by Wade Bourne
Duck decoys can take on a dull, unnatural look after a few seasons of hard use. Exposure to sun robs their luster. Rubbing and bumping against other decoys and ice causes paint to chip off. Dried mud can leave a grimy film over decoy bodies.
In these days of increased hunting pressure and wariness on the birds’ part, hunters should do all they can to keep their decoys fresh and natural looking. Clean decoys with crisp paint jobs will invariably pull more birds than those that are grubby and dull. Here are some easy tips for pre-season maintenance to ensure a brighter, more realistic spread when ducks head south.
First, wash decoys thoroughly to remove last year’s grunge. Bag them in mesh decoy bags, and take them to the local car wash. Wash them while in the bags, spraying through the mesh with hot soapy water under high pressure. After a few minutes of washing, dump the decoys out, rebag them, and wash again to spray from a different angle. After washing, take the decoys home, and hang the bags so the decoys can air-dry.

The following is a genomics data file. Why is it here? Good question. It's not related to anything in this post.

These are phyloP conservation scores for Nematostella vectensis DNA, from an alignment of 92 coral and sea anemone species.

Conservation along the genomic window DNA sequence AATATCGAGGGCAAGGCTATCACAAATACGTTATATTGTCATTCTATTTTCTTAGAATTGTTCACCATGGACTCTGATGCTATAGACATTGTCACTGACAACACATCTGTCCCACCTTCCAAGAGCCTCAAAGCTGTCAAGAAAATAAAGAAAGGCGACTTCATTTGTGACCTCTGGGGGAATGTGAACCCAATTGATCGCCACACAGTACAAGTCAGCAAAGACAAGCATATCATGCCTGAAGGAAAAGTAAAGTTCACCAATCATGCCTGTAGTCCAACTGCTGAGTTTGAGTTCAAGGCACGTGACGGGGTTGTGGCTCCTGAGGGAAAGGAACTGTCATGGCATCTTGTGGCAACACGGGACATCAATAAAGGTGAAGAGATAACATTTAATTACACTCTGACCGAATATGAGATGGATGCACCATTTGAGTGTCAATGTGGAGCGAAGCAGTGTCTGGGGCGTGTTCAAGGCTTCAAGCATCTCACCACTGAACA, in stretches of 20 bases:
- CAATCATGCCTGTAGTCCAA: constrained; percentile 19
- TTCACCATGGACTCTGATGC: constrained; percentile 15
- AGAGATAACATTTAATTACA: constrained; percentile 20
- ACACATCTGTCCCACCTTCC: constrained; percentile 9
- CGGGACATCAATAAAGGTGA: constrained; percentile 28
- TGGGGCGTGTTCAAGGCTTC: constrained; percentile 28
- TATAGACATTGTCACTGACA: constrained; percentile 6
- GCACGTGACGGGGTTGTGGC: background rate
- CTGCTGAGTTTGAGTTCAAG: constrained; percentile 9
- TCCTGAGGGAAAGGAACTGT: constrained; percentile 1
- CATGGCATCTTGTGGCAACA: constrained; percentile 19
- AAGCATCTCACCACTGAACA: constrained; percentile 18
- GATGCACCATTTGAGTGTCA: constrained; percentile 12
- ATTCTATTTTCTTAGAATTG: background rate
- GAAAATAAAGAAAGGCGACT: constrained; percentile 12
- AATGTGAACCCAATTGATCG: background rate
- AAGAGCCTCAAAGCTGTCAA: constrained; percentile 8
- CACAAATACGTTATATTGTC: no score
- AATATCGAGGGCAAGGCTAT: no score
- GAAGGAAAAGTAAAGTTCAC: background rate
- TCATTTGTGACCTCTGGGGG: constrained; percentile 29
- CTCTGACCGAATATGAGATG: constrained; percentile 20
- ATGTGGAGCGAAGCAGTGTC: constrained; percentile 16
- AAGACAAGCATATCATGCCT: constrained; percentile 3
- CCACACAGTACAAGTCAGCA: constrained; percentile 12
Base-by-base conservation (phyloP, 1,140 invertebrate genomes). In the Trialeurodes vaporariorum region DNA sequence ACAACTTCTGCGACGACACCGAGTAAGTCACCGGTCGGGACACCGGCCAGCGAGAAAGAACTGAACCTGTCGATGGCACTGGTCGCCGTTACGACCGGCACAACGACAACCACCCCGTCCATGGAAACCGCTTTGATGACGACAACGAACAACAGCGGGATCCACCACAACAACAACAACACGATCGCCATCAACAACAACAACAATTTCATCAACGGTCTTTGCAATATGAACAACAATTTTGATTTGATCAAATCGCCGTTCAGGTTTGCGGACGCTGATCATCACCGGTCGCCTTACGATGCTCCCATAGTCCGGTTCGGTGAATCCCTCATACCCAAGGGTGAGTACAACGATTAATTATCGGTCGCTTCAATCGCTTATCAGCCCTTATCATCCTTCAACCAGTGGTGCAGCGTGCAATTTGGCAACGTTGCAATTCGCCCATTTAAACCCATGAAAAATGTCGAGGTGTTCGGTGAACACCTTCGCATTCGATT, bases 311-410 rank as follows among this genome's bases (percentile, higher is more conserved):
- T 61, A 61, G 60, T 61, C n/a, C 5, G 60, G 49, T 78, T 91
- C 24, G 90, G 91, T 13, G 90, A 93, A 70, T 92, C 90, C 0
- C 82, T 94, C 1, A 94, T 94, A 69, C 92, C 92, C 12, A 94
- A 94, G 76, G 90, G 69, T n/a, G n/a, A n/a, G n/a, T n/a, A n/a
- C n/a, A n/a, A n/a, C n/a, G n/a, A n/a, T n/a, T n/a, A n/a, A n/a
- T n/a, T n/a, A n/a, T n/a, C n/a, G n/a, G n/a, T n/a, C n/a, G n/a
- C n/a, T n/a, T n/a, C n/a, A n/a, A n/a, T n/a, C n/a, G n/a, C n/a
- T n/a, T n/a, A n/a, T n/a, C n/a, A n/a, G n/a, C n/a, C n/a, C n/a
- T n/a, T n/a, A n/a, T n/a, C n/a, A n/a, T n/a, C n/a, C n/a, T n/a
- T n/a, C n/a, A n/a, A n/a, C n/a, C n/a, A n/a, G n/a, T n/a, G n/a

Next, do a simple paint touch-up to restore the decoys’ bright look.
Purchase one small- to medium-sized can of satin finish black latex paint and another can of satin-finish white latex paint. (Be sure to purchase satin finish, not gloss or semi-gloss. Satin finish has just the right sheen for painting decoys.) Also, buy a small assortment of brushes 1 inch wide or less. Brushes with exploded-tip nylon bristles are best. Artists’ brushes are usually too soft to work with the rough finish on decoys.
Separate decoys according to sex, and work on the hens in one session and the drakes in another session.